President Trump said Tuesday that he would personally asking Harvard University to return millions it was granted as part of the previous coronavirus relief package.
The university, which has a multi-billion dollar endowment, received nearly $9 million from the CARES Act coronavirus relief package approved by Congress, through the Higher Education Emergency Relief Fund, according to the Boston Herald.
“I’m going to request it,” Trump said during the White House press briefing. “Harvard’s going to pay back the money. They shouldn’t be taking it. … I’m not going to mention any other names, but when I saw Harvard, they have one of the largest endowments anywhere in the country, in the world, I guess. And they’re going to pay back that money.”
CNN received a statement from Harvard this evening insisting the President has his facts wrong, writing, “Harvard did not apply for, nor has it received any funds through the U.S. Small Business Administration’s Paycheck Protection Program for small businesses. Reports saying otherwise are inaccurate. President Trump is right that it would not have been appropriate for our institution to receive funds that were designated for struggling small businesses.”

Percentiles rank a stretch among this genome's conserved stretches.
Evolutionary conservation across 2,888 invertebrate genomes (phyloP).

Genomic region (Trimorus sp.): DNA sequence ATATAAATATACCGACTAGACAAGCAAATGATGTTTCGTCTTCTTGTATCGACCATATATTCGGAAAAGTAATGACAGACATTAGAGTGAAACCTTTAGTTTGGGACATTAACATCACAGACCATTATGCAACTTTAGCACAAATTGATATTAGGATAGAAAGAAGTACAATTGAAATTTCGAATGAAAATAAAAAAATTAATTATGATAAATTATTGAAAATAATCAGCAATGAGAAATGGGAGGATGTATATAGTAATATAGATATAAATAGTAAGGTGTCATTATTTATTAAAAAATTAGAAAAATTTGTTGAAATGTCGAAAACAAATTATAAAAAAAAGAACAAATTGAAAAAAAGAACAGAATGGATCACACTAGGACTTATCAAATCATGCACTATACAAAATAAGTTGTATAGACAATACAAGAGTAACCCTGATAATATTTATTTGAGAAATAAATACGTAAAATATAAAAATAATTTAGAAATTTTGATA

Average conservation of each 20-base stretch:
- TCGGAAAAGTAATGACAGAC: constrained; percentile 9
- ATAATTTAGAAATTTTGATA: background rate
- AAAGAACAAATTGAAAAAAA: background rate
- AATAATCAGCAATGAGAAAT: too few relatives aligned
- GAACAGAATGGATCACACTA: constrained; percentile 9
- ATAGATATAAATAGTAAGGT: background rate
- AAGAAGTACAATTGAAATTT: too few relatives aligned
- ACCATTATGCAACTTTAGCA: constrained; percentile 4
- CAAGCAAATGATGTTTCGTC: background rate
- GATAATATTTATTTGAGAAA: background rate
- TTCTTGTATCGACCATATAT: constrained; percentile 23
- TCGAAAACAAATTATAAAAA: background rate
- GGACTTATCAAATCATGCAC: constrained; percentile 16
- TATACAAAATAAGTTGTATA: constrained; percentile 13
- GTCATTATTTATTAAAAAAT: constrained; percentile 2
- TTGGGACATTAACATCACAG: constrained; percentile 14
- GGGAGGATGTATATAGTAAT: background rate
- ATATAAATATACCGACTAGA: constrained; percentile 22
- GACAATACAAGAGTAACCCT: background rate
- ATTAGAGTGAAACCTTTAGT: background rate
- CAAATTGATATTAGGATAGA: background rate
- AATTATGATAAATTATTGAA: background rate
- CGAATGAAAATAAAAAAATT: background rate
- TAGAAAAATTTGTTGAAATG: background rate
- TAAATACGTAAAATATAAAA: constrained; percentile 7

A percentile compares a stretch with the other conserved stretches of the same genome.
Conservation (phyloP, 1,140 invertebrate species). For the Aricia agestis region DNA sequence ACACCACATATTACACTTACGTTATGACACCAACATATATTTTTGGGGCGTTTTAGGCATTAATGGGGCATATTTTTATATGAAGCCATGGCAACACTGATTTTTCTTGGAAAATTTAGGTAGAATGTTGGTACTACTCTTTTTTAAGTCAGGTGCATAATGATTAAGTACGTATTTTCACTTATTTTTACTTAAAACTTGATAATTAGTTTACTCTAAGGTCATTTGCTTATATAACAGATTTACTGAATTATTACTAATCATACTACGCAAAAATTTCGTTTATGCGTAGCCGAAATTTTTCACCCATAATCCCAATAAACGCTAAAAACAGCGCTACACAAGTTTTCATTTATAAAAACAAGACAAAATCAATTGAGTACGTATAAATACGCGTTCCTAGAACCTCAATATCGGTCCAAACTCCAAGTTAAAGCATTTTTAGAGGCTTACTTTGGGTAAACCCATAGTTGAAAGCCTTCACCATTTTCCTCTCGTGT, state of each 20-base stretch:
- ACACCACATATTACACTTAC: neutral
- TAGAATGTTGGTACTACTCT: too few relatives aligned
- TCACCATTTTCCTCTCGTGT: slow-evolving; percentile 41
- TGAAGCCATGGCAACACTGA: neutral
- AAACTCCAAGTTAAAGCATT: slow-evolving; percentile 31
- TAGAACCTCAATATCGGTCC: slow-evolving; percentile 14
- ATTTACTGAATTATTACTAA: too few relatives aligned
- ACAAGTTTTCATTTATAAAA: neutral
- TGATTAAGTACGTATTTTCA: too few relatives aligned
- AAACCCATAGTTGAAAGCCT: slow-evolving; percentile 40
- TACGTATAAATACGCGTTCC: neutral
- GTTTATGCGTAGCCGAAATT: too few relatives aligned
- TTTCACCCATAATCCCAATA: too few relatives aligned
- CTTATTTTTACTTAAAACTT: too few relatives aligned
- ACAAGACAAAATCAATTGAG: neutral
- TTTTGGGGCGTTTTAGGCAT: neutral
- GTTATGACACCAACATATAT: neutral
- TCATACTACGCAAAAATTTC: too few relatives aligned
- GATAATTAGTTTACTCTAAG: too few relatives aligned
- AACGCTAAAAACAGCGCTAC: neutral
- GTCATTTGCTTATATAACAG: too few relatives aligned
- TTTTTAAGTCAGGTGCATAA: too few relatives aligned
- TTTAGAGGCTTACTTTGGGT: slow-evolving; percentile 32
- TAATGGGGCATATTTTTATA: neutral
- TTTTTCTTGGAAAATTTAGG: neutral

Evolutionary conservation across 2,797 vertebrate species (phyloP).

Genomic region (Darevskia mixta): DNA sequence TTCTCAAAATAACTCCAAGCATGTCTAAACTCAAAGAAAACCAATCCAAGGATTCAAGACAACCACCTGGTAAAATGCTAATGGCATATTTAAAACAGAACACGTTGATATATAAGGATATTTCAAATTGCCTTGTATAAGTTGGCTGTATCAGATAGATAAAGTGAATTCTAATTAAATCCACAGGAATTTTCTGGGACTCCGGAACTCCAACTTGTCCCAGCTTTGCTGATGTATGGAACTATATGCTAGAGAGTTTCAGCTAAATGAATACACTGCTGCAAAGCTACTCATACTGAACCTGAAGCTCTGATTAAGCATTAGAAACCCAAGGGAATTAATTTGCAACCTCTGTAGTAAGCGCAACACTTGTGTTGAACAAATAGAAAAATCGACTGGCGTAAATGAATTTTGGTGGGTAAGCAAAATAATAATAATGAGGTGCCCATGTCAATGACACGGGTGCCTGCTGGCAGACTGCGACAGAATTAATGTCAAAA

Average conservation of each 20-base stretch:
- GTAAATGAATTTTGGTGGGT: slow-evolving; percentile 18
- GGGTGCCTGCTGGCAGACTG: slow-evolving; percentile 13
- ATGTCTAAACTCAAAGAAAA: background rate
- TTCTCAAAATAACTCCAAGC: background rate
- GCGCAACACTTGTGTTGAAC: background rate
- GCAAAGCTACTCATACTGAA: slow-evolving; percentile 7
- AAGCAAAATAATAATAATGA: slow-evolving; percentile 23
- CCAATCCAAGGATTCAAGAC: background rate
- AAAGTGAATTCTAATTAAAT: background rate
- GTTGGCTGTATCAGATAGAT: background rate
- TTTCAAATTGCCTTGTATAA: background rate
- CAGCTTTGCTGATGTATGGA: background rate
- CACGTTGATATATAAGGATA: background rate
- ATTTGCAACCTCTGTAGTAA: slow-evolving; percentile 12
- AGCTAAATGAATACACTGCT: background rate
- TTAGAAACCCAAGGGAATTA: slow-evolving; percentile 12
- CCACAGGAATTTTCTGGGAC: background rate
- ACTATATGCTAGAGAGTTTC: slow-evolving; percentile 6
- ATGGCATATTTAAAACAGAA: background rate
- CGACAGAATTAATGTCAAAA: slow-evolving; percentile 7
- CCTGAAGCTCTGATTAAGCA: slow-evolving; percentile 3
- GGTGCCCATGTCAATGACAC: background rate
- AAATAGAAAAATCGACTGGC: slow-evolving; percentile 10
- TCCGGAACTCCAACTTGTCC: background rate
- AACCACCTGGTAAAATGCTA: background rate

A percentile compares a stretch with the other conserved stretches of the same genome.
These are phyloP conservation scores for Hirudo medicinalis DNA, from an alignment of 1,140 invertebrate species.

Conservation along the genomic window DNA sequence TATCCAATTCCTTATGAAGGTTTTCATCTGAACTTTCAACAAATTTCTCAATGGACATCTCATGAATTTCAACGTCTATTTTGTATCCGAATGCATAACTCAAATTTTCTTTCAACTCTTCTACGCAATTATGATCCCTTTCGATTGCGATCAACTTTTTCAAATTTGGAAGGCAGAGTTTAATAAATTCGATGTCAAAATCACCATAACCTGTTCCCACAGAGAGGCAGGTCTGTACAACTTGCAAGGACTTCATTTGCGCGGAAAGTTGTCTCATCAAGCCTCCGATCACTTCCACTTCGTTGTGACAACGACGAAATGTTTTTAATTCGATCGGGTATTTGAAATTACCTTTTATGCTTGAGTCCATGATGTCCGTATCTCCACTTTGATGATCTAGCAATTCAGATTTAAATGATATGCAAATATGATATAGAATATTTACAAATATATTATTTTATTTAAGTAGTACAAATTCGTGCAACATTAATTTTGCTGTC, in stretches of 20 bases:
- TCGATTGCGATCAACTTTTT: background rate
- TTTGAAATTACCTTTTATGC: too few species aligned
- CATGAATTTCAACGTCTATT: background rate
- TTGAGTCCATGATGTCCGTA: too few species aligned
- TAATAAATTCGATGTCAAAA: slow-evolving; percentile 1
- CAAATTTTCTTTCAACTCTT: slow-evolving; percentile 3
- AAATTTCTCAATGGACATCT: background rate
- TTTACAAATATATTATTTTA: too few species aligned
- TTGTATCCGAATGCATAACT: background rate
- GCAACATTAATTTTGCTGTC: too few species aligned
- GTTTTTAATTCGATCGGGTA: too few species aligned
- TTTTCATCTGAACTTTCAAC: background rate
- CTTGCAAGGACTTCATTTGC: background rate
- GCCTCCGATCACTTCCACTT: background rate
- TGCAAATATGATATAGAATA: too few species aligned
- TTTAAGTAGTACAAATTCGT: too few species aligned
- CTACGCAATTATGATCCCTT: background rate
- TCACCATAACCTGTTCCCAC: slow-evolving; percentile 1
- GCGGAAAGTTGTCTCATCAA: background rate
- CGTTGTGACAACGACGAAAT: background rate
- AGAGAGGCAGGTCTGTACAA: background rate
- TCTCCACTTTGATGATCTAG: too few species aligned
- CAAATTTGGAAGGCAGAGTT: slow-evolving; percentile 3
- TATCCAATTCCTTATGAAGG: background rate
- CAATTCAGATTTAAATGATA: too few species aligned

Harvard points out that the funds it applied for are going to help students, and is coming from the Department of Education — not the Small Business Administration.
“Like most colleges and universities, Harvard has been allocated funds as part of the CARES Act Higher Education Emergency Relief Fund. Harvard has committed that 100% of these emergency higher education funds will be used to provide direct assistance to students facing urgent financial needs due to the COVID-19 pandemic,” the university wrote in a statement.
Harvard added: “This financial assistance will be on top of the support the University has already provided to students – including assistance with travel, providing direct aid for living expenses to those with need, and supporting students’ transition to online education.”
Treasury Secretary Steve Mnuchin also asserted that there would be consequences for larger companies taking from the pot of Paycheck Protection Program funds meant for small businesses. Recently, Shake Shack announced it would be returning its $10 million PPP loan.
“Certain people under PPP may not have been clear in understanding the certification, so we’re going to give people the benefit of the doubt,” Mnuchin said. “If you pay back the loan right away, you won’t have liability to the SBA and to Treasury, but there are severe consequences who don’t attest properly to the certification.”
“We want to make sure this money is available to small businesses that need it, people who have invested their entire life savings, he added.
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